After a community has carefully chosen and planned their prevention strategy, it is then time to implement the prevention program or programs. Implementation is the next step in the SPF process. At this stage it is important to think about the prevention program’s ‘active ingredients,’ or its goals, objectives, timeline, and protocols. It is likely that a program will need to be adapted to fit local conditions so as to be a good match for the cultural norms, values, and beliefs of a community. If an intervention is not seen as relevant to the target population, it is not likely to be effective. However, communities and organizations should be thoughtful and purposeful about the changes they make to their prevention programs. When making cultural adaptations to a program, changes need to be recorded and should not alter the features of the program that are thought to be the key ingredients for change.
When implementing culturally appropriate programs, service providers and planners often have to strike a balance between fidelity to the original program design and cultural adaption.
- Adaptation: Any change a prevention program undergoes in order to meet specific needs. Two types of adaptation include changes to program:
- Content: Making changes or additions to program manuals, tasks, and tools so that the content is more relevant to the target population. In order to be effective these changes should reflect the use of both culturally relevant names, terms, and examples (surface structure) and culturally relevant concepts, themes, and issues (deep structure).
- Delivery: Making changes to the way programs are carried out (e.g., online vs. in the classroom)
- Fidelity: The degree that an implemented prevention program stays ‘true’ to what its designers intended. Fidelity can be described along 4 dimensions:
- Adherence: How much did your program stick to the original design? It is not always possible or even desirable (in the case of cultural adaptations) to administer a program exactly as designed. However, it is important to note any deviations from the design to see if these have impacted your outcomes in some way.
- Dose: How much of the program did your target population receive? This refers to the number of classes or meetings participants actually attended, as well as the length and intensity of the program activities. It is important to keep track of the dose because it is quite possible that participants who attended more activities will show more change than those who left the program early.
- Quality of delivery: In the end, how high was the quality of your program delivery? This refers to the level of staffing and training as well as the resources deployed during program activities. It is possible to follow a program manual precisely but without a focus on the quality of the delivery. This is often the result of poor planning, inadequate training, or lack of enthusiasm on the part of program staff.
- Participant responsiveness: How did your target population respond to the program? A successful prevention program is not only well implemented with a high-level of quality, but it is also relevant to your participants. If your program is not meaningful and useful to your target audience, than even high-quality implementation will result in disappointing outcomes. Therefore, measuring the level of participant engagement is critical to understanding whether a program is effective.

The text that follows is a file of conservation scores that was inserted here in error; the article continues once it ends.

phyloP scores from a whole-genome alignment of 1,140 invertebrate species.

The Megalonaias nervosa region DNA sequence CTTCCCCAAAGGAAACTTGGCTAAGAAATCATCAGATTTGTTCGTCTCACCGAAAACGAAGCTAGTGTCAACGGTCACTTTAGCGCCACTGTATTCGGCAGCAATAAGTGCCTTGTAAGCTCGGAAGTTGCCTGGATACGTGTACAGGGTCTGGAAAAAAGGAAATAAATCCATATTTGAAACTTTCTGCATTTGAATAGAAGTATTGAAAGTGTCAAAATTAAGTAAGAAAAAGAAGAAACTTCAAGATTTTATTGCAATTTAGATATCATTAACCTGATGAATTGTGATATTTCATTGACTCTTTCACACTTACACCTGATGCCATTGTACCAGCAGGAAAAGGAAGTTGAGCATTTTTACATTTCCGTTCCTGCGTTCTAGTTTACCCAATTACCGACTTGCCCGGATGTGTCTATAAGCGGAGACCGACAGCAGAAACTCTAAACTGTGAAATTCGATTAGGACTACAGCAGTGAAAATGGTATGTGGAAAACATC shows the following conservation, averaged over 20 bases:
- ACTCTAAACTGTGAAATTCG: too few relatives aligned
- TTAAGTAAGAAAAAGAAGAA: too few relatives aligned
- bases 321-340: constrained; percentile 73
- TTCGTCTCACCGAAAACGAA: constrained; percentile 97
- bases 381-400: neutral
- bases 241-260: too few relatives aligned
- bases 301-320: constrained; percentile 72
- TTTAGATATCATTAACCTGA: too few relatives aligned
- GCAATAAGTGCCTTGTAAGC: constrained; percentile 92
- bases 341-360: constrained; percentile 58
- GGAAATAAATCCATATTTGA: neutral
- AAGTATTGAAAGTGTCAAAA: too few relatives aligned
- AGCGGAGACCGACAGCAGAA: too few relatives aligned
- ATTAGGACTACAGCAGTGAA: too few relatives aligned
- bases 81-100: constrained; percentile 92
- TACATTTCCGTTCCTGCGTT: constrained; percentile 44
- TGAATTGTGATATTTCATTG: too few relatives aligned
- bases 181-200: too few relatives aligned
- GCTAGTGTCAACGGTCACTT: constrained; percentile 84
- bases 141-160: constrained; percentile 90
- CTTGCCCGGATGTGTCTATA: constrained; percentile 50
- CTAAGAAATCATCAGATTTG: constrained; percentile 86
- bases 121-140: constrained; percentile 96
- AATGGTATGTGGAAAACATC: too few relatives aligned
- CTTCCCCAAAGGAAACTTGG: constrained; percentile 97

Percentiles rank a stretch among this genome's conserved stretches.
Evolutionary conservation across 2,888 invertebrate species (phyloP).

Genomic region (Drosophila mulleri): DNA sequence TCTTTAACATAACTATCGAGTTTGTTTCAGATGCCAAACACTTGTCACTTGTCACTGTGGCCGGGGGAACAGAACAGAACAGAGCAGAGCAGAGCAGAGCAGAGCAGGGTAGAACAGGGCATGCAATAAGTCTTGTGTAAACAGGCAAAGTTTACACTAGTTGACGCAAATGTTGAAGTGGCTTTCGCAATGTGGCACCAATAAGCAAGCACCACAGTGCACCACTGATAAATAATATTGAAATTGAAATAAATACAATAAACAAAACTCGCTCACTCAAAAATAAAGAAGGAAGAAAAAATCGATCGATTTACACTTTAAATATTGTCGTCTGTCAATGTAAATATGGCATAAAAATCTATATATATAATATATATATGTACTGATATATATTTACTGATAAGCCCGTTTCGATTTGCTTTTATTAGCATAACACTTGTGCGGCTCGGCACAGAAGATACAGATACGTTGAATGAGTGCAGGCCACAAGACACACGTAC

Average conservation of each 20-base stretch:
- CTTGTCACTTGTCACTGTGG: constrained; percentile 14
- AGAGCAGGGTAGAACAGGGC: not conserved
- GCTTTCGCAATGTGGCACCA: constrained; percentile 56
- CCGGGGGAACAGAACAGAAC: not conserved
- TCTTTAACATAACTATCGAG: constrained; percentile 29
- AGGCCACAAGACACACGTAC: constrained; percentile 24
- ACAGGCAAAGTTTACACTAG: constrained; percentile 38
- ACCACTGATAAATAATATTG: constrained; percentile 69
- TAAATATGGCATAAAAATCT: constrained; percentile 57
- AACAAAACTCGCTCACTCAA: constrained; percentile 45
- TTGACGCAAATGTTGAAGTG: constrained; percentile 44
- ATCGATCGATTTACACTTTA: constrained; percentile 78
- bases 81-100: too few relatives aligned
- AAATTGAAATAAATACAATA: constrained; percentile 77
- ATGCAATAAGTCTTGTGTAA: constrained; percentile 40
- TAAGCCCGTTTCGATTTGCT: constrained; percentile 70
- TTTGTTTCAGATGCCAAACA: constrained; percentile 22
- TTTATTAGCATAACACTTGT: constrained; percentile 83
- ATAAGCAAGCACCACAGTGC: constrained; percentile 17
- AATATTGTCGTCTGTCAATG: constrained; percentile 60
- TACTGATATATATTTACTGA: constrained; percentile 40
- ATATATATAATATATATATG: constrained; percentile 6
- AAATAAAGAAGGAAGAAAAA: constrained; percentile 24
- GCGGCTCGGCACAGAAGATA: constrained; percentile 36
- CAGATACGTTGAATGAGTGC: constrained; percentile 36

Description: Attendees will become familiar with:
- Introductions and networking
- Discussion of “need of know” and relevance to field work
- 12 Ethical Principles of CSAC Code of Ethics
Description: Upon completion of the presentation, participants will be able to:
- Identify at least three statistical findings that validate the current surge of opioid, stimulant, and marijuana abuse in the US;
- List and describe natural brain neurotransmitters that are mimicked or disrupted by the abuse of external substances;
- Discuss the symptoms of stimulant, opioid, and cannabis use disorder and provide at least four symptoms of their withdrawal syndromes; and
- Name currently employed and developing treatment strategies for opioid, stimulant, and cannabis dependence.
Description: Learning Objectives:
- Recognize the high rates of tobacco use in individuals with behavioral health issues, specifically substance users
- Understand the medical, financial, occupational, and other consequences of tobacco use in individuals with addictions
- Gain increased awareness about the need for integrated tobacco treatment within the behavioral health setting and the barriers which keep smokers with addictions from accessing tobacco treatment. (This can include staff who use tobacco or policies that allow for continued tobacco use in the treatment setting.)
- Become familiar with tools for assessing tobacco use including carbon monoxide measurements, DSM criteria for tobacco use disorder and withdrawal syndromes, assessments of nicotine dependence and stages of change
- Describe the rationale for treatment as effective methods for increasing the success of quit attempts
Upon completion of this workshop the clinician/staff/educators will have a clear understanding of:
- All forms of CyberBullying, CyberStalking and the psychological impact on young people.
- Sexting in context to teenagers and young adults in the 21st century and legal implications.
- How parents, educators and clinicians can safeguard children, teenagers and young adults from Cyber-Abuse.
- Medical, Psychological, Sociological and Behavioral impact on humans as a result of Cyber-Abuse.
Description: This workshop is designed to incorporate the skills necessary to build better relationships with families who may be resistant or hesitant to services. Training will focus on assessing client strengths, reviewing various behavioral theories, approaches and techniques, and identifying strategies for addressing conflict in relationships.